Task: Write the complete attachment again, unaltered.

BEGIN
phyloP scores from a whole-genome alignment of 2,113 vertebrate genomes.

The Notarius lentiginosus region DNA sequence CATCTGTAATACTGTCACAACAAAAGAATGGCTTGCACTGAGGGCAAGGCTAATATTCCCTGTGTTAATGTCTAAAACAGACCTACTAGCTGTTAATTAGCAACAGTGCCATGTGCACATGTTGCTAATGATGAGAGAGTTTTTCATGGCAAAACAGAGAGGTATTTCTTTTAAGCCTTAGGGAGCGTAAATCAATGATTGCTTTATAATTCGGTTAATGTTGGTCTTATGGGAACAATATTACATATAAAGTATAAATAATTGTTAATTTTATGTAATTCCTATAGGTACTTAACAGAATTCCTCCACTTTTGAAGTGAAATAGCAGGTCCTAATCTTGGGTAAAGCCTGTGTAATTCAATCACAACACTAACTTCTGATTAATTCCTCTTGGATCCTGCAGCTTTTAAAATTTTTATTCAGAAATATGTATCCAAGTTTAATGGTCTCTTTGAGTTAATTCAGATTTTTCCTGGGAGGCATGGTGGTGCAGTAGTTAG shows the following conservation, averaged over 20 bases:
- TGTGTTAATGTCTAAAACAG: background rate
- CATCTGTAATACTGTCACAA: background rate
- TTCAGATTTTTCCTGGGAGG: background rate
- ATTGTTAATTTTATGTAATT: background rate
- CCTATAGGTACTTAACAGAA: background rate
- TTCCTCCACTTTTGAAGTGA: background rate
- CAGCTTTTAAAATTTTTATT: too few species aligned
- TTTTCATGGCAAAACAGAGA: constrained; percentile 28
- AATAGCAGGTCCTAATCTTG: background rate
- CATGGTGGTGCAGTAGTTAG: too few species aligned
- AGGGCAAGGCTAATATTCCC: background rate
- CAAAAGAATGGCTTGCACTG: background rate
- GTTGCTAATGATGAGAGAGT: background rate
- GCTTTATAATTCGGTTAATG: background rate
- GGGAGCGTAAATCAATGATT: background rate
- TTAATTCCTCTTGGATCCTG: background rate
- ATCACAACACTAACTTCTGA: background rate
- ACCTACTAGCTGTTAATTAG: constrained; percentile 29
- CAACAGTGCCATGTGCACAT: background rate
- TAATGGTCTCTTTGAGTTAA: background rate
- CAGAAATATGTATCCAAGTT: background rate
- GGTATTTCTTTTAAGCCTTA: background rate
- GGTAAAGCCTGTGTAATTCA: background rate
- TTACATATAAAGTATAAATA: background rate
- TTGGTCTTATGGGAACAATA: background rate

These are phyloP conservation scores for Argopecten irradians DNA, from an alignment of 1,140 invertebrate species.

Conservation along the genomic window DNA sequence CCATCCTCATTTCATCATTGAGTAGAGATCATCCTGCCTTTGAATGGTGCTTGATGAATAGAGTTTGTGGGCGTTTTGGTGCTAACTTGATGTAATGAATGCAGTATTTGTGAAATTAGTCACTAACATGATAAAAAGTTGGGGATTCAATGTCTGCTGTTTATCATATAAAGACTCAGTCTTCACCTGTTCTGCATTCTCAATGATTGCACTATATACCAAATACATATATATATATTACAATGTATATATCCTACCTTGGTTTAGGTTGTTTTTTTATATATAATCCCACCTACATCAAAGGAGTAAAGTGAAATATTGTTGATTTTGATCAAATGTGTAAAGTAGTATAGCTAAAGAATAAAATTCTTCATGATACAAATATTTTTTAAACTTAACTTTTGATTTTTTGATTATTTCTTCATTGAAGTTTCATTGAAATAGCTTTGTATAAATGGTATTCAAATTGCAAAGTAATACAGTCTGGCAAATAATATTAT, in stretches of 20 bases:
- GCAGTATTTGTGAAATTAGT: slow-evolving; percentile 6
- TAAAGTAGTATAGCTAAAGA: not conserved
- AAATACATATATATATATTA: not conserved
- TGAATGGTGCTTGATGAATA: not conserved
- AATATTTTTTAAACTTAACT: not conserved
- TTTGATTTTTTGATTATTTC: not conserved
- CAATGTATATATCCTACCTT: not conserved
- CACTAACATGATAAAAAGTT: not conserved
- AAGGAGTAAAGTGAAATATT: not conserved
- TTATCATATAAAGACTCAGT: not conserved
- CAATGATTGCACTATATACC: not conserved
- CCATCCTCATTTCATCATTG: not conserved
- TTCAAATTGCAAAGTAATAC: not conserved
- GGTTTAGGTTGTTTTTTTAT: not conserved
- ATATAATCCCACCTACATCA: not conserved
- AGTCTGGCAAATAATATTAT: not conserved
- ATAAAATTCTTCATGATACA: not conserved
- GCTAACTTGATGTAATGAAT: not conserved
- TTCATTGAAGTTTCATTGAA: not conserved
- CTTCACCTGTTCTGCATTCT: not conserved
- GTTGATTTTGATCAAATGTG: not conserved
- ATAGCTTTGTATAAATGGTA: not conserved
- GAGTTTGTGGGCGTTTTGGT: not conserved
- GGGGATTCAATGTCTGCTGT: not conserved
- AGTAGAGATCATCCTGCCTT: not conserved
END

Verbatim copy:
phyloP scores from a whole-genome alignment of 2,113 vertebrate genomes.

The Notarius lentiginosus region DNA sequence CATCTGTAATACTGTCACAACAAAAGAATGGCTTGCACTGAGGGCAAGGCTAATATTCCCTGTGTTAATGTCTAAAACAGACCTACTAGCTGTTAATTAGCAACAGTGCCATGTGCACATGTTGCTAATGATGAGAGAGTTTTTCATGGCAAAACAGAGAGGTATTTCTTTTAAGCCTTAGGGAGCGTAAATCAATGATTGCTTTATAATTCGGTTAATGTTGGTCTTATGGGAACAATATTACATATAAAGTATAAATAATTGTTAATTTTATGTAATTCCTATAGGTACTTAACAGAATTCCTCCACTTTTGAAGTGAAATAGCAGGTCCTAATCTTGGGTAAAGCCTGTGTAATTCAATCACAACACTAACTTCTGATTAATTCCTCTTGGATCCTGCAGCTTTTAAAATTTTTATTCAGAAATATGTATCCAAGTTTAATGGTCTCTTTGAGTTAATTCAGATTTTTCCTGGGAGGCATGGTGGTGCAGTAGTTAG shows the following conservation, averaged over 20 bases:
- TGTGTTAATGTCTAAAACAG: background rate
- CATCTGTAATACTGTCACAA: background rate
- TTCAGATTTTTCCTGGGAGG: background rate
- ATTGTTAATTTTATGTAATT: background rate
- CCTATAGGTACTTAACAGAA: background rate
- TTCCTCCACTTTTGAAGTGA: background rate
- CAGCTTTTAAAATTTTTATT: too few species aligned
- TTTTCATGGCAAAACAGAGA: constrained; percentile 28
- AATAGCAGGTCCTAATCTTG: background rate
- CATGGTGGTGCAGTAGTTAG: too few species aligned
- AGGGCAAGGCTAATATTCCC: background rate
- CAAAAGAATGGCTTGCACTG: background rate
- GTTGCTAATGATGAGAGAGT: background rate
- GCTTTATAATTCGGTTAATG: background rate
- GGGAGCGTAAATCAATGATT: background rate
- TTAATTCCTCTTGGATCCTG: background rate
- ATCACAACACTAACTTCTGA: background rate
- ACCTACTAGCTGTTAATTAG: constrained; percentile 29
- CAACAGTGCCATGTGCACAT: background rate
- TAATGGTCTCTTTGAGTTAA: background rate
- CAGAAATATGTATCCAAGTT: background rate
- GGTATTTCTTTTAAGCCTTA: background rate
- GGTAAAGCCTGTGTAATTCA: background rate
- TTACATATAAAGTATAAATA: background rate
- TTGGTCTTATGGGAACAATA: background rate

These are phyloP conservation scores for Argopecten irradians DNA, from an alignment of 1,140 invertebrate species.

Conservation along the genomic window DNA sequence CCATCCTCATTTCATCATTGAGTAGAGATCATCCTGCCTTTGAATGGTGCTTGATGAATAGAGTTTGTGGGCGTTTTGGTGCTAACTTGATGTAATGAATGCAGTATTTGTGAAATTAGTCACTAACATGATAAAAAGTTGGGGATTCAATGTCTGCTGTTTATCATATAAAGACTCAGTCTTCACCTGTTCTGCATTCTCAATGATTGCACTATATACCAAATACATATATATATATTACAATGTATATATCCTACCTTGGTTTAGGTTGTTTTTTTATATATAATCCCACCTACATCAAAGGAGTAAAGTGAAATATTGTTGATTTTGATCAAATGTGTAAAGTAGTATAGCTAAAGAATAAAATTCTTCATGATACAAATATTTTTTAAACTTAACTTTTGATTTTTTGATTATTTCTTCATTGAAGTTTCATTGAAATAGCTTTGTATAAATGGTATTCAAATTGCAAAGTAATACAGTCTGGCAAATAATATTAT, in stretches of 20 bases:
- GCAGTATTTGTGAAATTAGT: slow-evolving; percentile 6
- TAAAGTAGTATAGCTAAAGA: not conserved
- AAATACATATATATATATTA: not conserved
- TGAATGGTGCTTGATGAATA: not conserved
- AATATTTTTTAAACTTAACT: not conserved
- TTTGATTTTTTGATTATTTC: not conserved
- CAATGTATATATCCTACCTT: not conserved
- CACTAACATGATAAAAAGTT: not conserved
- AAGGAGTAAAGTGAAATATT: not conserved
- TTATCATATAAAGACTCAGT: not conserved
- CAATGATTGCACTATATACC: not conserved
- CCATCCTCATTTCATCATTG: not conserved
- TTCAAATTGCAAAGTAATAC: not conserved
- GGTTTAGGTTGTTTTTTTAT: not conserved
- ATATAATCCCACCTACATCA: not conserved
- AGTCTGGCAAATAATATTAT: not conserved
- ATAAAATTCTTCATGATACA: not conserved
- GCTAACTTGATGTAATGAAT: not conserved
- TTCATTGAAGTTTCATTGAA: not conserved
- CTTCACCTGTTCTGCATTCT: not conserved
- GTTGATTTTGATCAAATGTG: not conserved
- ATAGCTTTGTATAAATGGTA: not conserved
- GAGTTTGTGGGCGTTTTGGT: not conserved
- GGGGATTCAATGTCTGCTGT: not conserved
- AGTAGAGATCATCCTGCCTT: not conserved